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Poisoned fruit: Book review of ‘In the Garden of Beasts’ by Erik Larson

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1933 was a pivotal year; many would say it was springtime for Hitler and Germany. Deutschland was happy and gay! Well, that might be a misstatement. It was the year Adolf Hitler took office as Germany’s chancellor which was the first concrete step toward his dictatorship. At the time of his elevation many of his opponents thought the Nazi regime would quickly crash and burn once mainstream Germans experienced their methods of control. As history proved, that didn’t happen.

Erik Larson, mostly known for his book, The Devil in the White City, takes on the tale of U.S. Ambassador William Dodd who was stationed in Berlin from 1933-1937. Dodd and his family, particularly his beloved daughter Martha, had a front row seat in watching Germany cannibalize itself through intrigue and treachery. It was a time which not only left minority groups, most notably Jews, gypsies and those labeled mentally deficient, were killed but also high ranking Nazi party members of whom Hitler had grown suspicious. The movie, stage musical, and then movie musical, The Producers, might sing, “We're marching to a faster pace. Look out, here comes the master race!” but no one was laughing after a few years of Nazi rule.

Dodd was as earnest in the way only Americans can be. Born to a lesser branch of a once mighty southern family, he grew up poor but was able, as we of the heartland still say on occasion, “pulled himself up by his bootstraps” and gained an education then became a respected man of the university gentry professor ilk. He took great pride in advising such notable personalities like Woodrow Wilson. In the early thirties Dodd found himself struggling to write an anthology of southern history while teaching at the University of Chicago. Thinking that a job in the diplomacy field would free up some time to write his beloved anthology he uses his connections to obtain a position within the Roosevelt administration. Normally someone of Dodd’s experience isn’t considered ambassador material for a place like Berlin, but no one of greater importance wanted the position so thus Dodd and his country gentlemen ways packed up his bags and set forth to Hitler’s Germany with his wife, son, and daughter in tow.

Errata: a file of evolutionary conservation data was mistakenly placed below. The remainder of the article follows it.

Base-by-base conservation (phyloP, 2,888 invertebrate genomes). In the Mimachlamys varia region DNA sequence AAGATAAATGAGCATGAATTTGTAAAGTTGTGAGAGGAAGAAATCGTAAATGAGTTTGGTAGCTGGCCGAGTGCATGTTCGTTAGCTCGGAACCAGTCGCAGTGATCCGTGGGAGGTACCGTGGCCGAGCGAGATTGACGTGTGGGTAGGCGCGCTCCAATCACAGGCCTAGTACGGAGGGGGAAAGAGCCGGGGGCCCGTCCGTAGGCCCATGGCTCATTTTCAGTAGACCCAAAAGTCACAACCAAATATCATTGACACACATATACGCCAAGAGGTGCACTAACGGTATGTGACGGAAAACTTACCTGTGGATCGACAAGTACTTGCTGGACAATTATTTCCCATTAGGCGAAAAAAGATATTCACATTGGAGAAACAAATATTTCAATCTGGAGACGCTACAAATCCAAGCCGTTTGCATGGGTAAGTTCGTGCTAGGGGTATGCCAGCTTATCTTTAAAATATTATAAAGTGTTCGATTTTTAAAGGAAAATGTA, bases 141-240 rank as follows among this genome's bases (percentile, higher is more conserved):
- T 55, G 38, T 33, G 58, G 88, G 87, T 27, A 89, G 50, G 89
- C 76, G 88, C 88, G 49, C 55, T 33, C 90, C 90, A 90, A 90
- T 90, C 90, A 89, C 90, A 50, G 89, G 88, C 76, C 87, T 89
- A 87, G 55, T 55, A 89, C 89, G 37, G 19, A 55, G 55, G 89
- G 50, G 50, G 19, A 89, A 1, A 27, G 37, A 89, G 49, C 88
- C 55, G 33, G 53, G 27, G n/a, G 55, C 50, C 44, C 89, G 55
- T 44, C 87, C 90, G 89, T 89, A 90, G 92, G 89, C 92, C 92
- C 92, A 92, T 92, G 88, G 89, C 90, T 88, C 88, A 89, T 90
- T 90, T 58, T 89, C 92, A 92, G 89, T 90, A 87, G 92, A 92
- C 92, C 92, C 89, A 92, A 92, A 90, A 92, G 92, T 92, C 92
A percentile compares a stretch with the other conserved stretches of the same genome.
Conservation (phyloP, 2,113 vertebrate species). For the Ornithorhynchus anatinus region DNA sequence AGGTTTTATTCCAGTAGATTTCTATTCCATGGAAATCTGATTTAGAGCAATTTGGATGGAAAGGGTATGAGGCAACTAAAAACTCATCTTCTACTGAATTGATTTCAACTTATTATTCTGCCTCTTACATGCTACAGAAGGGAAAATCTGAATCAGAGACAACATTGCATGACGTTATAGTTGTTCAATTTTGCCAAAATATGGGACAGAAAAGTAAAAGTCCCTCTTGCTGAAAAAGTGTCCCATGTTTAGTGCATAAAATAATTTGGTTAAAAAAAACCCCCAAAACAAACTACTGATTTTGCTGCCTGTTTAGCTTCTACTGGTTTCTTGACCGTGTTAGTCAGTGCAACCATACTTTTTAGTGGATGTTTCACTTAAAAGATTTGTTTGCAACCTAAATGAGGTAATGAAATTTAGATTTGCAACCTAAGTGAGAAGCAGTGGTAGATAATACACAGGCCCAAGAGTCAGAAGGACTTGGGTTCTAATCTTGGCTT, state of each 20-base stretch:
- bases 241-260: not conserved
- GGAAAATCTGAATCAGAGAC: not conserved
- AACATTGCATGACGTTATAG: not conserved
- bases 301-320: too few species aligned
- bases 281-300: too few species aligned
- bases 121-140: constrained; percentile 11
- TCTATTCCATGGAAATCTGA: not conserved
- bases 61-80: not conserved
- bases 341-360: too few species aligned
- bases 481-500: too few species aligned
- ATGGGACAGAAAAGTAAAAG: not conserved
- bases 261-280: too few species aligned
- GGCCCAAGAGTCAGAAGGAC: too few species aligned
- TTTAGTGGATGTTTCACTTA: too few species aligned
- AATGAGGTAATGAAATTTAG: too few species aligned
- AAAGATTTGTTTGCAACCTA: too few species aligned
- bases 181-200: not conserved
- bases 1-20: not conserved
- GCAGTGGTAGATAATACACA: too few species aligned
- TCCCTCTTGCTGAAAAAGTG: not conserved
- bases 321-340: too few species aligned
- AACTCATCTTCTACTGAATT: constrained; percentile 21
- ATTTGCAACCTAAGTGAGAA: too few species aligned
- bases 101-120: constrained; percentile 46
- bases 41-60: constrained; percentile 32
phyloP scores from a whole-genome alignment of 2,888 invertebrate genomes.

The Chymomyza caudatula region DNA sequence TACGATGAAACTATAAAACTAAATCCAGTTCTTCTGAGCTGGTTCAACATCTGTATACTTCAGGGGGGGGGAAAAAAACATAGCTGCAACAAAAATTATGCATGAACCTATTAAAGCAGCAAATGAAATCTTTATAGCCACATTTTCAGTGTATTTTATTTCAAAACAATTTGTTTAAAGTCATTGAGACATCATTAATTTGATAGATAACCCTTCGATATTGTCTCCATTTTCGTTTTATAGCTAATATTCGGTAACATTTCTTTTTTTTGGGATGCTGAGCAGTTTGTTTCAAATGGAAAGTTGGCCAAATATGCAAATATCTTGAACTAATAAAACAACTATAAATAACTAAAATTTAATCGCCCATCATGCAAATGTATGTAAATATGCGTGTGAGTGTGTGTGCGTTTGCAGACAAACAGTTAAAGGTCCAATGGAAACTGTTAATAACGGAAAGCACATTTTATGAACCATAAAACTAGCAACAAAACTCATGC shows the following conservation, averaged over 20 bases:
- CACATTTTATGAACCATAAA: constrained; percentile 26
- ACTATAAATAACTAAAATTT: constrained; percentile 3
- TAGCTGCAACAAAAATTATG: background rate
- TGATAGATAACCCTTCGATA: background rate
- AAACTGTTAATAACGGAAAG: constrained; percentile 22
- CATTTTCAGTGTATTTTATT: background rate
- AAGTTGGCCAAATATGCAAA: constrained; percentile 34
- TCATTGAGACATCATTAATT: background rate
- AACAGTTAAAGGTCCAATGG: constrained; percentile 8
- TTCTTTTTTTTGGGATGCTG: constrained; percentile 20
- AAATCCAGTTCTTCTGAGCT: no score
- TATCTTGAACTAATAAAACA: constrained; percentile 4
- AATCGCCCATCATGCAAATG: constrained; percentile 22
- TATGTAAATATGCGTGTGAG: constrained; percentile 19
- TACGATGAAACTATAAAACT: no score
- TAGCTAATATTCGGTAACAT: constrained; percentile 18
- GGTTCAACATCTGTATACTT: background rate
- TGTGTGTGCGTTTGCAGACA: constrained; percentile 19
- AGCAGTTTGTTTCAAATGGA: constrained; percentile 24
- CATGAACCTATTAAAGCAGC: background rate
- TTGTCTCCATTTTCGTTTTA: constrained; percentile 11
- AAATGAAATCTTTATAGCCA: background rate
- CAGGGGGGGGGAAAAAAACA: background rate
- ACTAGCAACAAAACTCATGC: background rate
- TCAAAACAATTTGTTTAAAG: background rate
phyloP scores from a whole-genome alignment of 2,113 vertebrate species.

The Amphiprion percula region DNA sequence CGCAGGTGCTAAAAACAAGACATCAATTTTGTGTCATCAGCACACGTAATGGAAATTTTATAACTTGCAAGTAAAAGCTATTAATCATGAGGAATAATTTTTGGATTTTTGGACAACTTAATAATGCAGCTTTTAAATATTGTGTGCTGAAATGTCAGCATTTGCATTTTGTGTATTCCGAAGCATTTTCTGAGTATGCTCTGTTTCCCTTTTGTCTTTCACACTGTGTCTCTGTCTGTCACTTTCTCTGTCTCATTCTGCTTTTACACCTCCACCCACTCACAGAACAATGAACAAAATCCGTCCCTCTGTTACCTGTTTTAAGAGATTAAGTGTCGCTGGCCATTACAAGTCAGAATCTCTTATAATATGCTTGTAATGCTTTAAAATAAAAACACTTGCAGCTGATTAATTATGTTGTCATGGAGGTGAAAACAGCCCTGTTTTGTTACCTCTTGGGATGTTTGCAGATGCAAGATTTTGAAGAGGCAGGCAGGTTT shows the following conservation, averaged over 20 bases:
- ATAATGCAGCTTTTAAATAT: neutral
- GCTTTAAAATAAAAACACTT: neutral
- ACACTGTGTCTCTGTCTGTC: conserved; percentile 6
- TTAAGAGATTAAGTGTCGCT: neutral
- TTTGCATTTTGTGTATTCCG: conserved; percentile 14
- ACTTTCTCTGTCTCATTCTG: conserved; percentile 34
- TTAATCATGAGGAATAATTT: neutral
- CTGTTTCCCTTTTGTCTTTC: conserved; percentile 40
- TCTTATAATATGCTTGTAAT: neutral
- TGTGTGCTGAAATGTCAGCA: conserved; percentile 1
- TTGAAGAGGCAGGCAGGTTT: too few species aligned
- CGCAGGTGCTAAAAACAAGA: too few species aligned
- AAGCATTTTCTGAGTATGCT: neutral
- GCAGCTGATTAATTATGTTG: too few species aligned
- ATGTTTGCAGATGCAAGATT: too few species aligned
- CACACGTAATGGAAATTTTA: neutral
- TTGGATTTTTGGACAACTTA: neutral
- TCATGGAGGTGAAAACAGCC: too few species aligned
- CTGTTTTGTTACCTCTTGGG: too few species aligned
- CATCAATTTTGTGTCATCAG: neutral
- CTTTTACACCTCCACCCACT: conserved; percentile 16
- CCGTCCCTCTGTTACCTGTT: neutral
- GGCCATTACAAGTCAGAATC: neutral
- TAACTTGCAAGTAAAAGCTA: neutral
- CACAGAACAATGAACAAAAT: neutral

Larson focuses on Dodd’s and his daughter Martha’s experiences in Germany. It is easy to see why Larson picked Martha as a focal point since she was a bit of an American Jezebel arriving in Berlin as a married woman on the brink of divorce but still dating up a storm with French diplomats, naughty Nazis, and a Soviet communist spy named Boris. For much of her time in Germany she defends the Nazi regime thinking that they are doing a fantastic job righting the wrongs of the past and that criticism of their violence is exaggerated. Any evidence to the contrary was written off so Martha could continue to enjoy the fruits that her high status femme fatale act afforded. At one point someone actually tries to set her up as a potential love interest to the mighty mustached man himself. Eventually Martha sees the light after several of her friends and lovers are directly affected by the episode dubbed Night of the Long Knives.

Larson states plainly during the introduction that there were no heroes in his tale and he is right. Historians will continue to debate if any one nation, newspaper, or diplomatic corp could have stopped Hitler’s aggression. Was William Dobb the right ambassador at the wrong time or the wrong ambassador at the right time readers can only speculate. Larson reveals the diplomatic faux pas he committed that ended costing him clout within the diplomatic corp, such as trying to bring frugality to a system that at the time had much bigger fish to fry. Yet he was given an impossible task of placating a sociopath while trying to promote peaceful solutions. Throw in issues such as money German owed U.S. banks, along with a worldwide Depression and a U.S. food shortage and it is no wonder poor Dodd never found the time to write about his beloved South. Sadly, Dodd’s concerns about the Nazi regime were put on the back burner in Washington until they literally burned down the metaphorical house.

I found In the Garden of Beasts a far more entertaining book than I originally perceived. Larson has a way, as he proved in Devil in the White City, of drawing readers into his non-fiction as if they are reading a novel. You feel for each of these historic people (well, maybe not so much Hitler) because they are drawn up in three dimensions. It would be easy to hate Martha for her gaiety as the spirit of Berlin turned to dust around her if you weren’t cheering for her to take every advantage her father’s ambassadorship afforded her – she who was not of the manner born and girls just like to have fun. Reading the book offers up conversation on topics that are both historical and pertinent to life in America today; even the footnotes were interesting.

I recommend In the Garden of Beasts although it doesn’t sound much like a warmer weather read I think anyone would be surprised at how much they become wrapped up in the story and hate to see the Dodd Berlin era end.

Happy Reading!

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